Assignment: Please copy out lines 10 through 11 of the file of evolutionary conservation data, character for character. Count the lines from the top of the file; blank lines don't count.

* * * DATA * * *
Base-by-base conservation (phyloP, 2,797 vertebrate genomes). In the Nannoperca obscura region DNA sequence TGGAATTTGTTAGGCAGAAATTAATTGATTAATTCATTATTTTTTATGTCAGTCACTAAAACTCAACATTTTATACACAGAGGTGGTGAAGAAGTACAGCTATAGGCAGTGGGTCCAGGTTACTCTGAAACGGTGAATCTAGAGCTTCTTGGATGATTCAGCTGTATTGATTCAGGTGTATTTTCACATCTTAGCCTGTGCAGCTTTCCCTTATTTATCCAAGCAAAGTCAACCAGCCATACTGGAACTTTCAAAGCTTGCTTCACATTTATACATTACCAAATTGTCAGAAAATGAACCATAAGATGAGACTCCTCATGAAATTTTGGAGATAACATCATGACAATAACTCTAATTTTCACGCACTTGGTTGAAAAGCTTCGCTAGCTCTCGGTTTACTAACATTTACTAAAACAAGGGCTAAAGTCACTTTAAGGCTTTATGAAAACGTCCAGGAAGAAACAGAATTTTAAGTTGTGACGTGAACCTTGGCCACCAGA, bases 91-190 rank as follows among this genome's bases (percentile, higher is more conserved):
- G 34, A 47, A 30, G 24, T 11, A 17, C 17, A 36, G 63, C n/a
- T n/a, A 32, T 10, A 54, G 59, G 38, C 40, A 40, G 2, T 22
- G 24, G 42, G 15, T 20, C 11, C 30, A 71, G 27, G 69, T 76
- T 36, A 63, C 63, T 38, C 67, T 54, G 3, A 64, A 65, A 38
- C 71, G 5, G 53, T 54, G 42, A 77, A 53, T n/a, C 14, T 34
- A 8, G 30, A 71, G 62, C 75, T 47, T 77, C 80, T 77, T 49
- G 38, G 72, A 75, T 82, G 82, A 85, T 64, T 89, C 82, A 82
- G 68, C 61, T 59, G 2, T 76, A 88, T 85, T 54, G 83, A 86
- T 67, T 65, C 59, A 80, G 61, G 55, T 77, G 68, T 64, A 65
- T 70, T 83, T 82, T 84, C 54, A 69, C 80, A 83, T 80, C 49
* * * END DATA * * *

- T 67, T 65, C 59, A 80, G 61, G 55, T 77, G 68, T 64, A 65
- T 70, T 83, T 82, T 84, C 54, A 69, C 80, A 83, T 80, C 49